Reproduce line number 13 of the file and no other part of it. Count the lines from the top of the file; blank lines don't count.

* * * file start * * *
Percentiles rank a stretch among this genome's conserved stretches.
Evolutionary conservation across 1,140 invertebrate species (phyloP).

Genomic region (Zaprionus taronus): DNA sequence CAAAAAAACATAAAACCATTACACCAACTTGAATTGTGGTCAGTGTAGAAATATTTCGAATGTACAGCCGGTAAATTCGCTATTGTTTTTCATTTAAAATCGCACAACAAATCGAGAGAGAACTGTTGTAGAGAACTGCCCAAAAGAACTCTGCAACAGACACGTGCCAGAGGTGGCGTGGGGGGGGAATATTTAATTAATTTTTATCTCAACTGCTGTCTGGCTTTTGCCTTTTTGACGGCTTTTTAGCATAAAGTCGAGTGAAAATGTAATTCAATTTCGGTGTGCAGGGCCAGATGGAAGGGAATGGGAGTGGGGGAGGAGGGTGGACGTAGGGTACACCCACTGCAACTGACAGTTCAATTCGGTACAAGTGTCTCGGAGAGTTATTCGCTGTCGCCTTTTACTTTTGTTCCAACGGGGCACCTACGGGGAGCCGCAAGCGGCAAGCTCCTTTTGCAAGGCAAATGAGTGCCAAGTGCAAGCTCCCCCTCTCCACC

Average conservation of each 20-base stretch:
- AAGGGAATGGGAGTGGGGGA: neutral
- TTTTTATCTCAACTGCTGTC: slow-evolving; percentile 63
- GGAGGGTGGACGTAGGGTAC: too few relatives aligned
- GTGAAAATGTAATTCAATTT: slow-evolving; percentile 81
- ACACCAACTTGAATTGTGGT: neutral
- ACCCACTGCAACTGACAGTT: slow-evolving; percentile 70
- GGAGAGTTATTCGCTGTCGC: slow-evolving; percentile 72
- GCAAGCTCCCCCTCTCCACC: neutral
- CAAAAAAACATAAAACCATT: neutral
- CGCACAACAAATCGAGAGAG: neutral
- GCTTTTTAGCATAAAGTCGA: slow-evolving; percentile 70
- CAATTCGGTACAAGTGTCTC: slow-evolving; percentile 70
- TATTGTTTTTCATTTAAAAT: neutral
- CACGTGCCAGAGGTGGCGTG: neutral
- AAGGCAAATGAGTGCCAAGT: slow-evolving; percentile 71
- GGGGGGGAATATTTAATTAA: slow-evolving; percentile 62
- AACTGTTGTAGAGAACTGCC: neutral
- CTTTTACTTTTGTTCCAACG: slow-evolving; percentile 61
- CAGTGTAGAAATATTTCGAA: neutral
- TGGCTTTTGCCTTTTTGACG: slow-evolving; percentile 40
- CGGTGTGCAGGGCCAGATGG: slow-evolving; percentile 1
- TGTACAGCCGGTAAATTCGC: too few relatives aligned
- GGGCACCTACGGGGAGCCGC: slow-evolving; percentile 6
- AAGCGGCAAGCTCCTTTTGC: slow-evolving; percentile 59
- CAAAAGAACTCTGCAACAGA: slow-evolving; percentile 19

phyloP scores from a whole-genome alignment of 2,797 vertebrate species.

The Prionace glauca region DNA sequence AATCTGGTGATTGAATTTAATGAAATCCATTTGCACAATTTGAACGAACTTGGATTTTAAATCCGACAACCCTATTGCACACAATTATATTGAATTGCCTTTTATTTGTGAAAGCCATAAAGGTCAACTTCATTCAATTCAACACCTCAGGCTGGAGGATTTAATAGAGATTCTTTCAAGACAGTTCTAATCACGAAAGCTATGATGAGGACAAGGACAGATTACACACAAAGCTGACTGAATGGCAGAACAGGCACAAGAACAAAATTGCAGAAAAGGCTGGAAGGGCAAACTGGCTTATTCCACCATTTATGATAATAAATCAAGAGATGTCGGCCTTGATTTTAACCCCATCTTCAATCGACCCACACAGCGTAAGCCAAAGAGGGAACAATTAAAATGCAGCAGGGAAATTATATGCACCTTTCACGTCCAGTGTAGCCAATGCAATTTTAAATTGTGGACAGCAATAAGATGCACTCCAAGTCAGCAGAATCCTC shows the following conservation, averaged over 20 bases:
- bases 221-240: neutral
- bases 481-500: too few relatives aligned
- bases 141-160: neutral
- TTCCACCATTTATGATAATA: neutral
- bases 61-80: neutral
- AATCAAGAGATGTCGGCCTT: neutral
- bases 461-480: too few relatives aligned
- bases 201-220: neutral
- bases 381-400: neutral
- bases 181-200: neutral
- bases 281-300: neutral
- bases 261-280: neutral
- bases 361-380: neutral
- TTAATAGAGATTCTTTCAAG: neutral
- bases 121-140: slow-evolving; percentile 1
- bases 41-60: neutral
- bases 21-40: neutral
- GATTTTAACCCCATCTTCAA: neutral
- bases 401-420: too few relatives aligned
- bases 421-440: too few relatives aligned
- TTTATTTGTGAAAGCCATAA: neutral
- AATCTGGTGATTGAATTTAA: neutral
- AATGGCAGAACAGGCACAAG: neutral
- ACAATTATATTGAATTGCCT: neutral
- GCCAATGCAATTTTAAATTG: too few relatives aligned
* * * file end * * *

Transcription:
- CAAAAAAACATAAAACCATT: neutral